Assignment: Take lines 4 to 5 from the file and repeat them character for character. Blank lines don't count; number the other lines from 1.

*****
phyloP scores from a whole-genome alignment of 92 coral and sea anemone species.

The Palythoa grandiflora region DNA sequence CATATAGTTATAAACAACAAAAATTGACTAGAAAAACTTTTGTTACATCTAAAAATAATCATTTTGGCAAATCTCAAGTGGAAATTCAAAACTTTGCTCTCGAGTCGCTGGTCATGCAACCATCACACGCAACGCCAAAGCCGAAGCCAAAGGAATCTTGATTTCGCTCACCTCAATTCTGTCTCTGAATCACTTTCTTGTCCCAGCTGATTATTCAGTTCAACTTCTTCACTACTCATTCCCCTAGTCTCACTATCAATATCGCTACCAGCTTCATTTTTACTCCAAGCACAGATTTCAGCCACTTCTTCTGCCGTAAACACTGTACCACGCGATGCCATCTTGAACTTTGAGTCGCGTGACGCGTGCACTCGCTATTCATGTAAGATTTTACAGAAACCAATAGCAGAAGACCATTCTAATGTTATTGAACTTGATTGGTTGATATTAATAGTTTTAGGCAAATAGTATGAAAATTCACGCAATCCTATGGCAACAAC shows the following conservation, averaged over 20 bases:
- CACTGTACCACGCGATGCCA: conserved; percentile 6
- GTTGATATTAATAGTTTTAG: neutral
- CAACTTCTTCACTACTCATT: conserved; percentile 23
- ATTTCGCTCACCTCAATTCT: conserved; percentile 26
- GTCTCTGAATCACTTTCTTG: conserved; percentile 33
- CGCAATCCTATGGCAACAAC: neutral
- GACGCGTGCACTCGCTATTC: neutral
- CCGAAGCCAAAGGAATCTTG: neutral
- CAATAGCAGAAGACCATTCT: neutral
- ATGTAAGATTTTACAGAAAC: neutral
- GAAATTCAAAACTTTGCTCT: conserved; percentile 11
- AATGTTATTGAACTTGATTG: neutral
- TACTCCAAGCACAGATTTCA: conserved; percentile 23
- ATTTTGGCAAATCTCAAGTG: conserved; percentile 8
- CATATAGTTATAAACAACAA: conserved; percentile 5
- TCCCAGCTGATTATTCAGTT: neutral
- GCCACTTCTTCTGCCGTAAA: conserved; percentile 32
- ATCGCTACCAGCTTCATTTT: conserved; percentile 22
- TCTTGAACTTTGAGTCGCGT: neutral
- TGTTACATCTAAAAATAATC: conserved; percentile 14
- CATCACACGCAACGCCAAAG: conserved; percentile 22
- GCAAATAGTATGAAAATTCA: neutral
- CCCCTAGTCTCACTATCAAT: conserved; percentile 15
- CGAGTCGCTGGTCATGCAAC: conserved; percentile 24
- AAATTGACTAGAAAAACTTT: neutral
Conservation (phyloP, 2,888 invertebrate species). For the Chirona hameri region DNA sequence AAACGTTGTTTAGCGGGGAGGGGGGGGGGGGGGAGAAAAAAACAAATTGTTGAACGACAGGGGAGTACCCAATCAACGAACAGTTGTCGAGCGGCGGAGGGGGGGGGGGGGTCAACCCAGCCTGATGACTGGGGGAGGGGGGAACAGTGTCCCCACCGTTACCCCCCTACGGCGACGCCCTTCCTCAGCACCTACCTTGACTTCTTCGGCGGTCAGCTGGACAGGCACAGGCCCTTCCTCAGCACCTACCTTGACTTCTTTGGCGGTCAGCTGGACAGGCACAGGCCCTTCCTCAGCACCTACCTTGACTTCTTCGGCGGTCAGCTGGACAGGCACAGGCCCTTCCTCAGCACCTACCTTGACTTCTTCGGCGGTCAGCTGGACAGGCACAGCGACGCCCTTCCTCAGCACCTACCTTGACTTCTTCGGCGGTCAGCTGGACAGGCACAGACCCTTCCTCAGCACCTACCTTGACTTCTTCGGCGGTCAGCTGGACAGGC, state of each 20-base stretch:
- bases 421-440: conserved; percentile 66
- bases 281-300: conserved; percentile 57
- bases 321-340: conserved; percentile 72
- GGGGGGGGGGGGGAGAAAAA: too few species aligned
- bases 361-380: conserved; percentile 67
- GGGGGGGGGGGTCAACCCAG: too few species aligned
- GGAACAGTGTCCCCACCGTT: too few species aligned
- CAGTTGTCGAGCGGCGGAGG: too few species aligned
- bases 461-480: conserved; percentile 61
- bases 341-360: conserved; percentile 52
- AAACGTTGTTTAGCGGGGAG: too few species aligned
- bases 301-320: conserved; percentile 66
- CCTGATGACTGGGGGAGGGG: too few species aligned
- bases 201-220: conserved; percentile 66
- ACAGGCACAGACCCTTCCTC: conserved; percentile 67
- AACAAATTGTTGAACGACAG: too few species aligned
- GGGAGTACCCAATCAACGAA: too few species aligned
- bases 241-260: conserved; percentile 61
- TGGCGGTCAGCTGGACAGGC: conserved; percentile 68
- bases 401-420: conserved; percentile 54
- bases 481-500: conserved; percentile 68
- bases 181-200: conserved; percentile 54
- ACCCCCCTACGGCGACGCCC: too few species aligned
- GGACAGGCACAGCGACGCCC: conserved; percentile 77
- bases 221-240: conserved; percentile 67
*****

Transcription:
- GTTGATATTAATAGTTTTAG: neutral
- CAACTTCTTCACTACTCATT: conserved; percentile 23